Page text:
Over at Cafe Hayek, Don Boudreaux quotes reader Don Noone regarding migration of Americans from blue states to red states. Case in point: Denver, where most folks are "from away" (as we used to say back in Maine). Supposedly, the average American moves every five years. Many such moves are local, but many are long-distance, and a consistent trend over the last 30+ years has been migration of people from the Left Coast and Northeast to the South and interior West. Naturally, some people (mostly younger) are attracted to big cities like New York and San Francisco, too. Most likely there is an age factor here: people become more conservative as they age, and they may want to retire to safe, pleasant, and expensive places like the Colorado mountains or Carolina coast once they can afford to do so. What happens to the political outlook of such people? Do they soak up the more conservative values of their surroundings, or impose their more liberal values on the locals? Probably a bit of both. And let's not forget that those red-state/blue-state maps make American states seem more monolithic than they are in reality: there are plenty of blue areas within red states (e.g., Denver and Boulder within Colorado) and red areas within blue states (usually more rural areas in the far West, Northeast, and Upper Midwest). In general I'm getting rather tired of all the red vs. blue rhetoric -- if you ask me, much of it boils down to nothing more than what Dr. Seuss in his wisdom lampooned as Star-Belly Sneetches vs. Plain-Belly Sneetches.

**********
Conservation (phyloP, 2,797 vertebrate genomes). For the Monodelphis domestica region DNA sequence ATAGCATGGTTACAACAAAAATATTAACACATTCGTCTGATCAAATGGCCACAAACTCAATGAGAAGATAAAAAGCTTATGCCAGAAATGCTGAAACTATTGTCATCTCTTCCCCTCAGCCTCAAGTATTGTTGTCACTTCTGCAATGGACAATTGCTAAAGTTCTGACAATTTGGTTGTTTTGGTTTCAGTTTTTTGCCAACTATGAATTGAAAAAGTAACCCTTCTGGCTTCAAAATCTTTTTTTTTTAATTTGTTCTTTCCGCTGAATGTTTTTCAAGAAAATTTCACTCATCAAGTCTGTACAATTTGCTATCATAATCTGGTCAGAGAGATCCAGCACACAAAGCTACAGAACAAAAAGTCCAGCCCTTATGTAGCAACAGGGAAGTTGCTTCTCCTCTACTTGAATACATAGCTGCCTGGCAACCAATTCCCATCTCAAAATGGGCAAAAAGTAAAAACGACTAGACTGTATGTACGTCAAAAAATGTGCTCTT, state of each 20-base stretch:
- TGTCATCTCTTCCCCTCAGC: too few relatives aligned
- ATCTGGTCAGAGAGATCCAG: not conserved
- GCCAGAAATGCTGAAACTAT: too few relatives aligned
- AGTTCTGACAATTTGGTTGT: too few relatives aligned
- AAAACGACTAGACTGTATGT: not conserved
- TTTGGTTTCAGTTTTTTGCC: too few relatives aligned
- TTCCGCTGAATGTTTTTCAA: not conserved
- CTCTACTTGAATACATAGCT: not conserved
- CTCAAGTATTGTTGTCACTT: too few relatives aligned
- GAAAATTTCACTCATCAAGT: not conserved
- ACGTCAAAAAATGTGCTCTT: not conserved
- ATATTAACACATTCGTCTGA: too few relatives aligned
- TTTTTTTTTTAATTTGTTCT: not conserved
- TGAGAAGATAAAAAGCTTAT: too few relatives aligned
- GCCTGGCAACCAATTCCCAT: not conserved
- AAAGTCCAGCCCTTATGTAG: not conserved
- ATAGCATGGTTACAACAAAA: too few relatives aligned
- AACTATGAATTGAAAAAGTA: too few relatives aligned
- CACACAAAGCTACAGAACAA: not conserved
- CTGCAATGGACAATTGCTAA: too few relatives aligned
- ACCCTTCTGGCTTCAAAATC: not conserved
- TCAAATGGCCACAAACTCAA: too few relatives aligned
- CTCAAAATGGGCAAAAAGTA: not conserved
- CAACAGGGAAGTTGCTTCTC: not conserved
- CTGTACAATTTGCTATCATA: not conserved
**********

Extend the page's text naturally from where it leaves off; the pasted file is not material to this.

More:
Peter Saint-Andre > Journal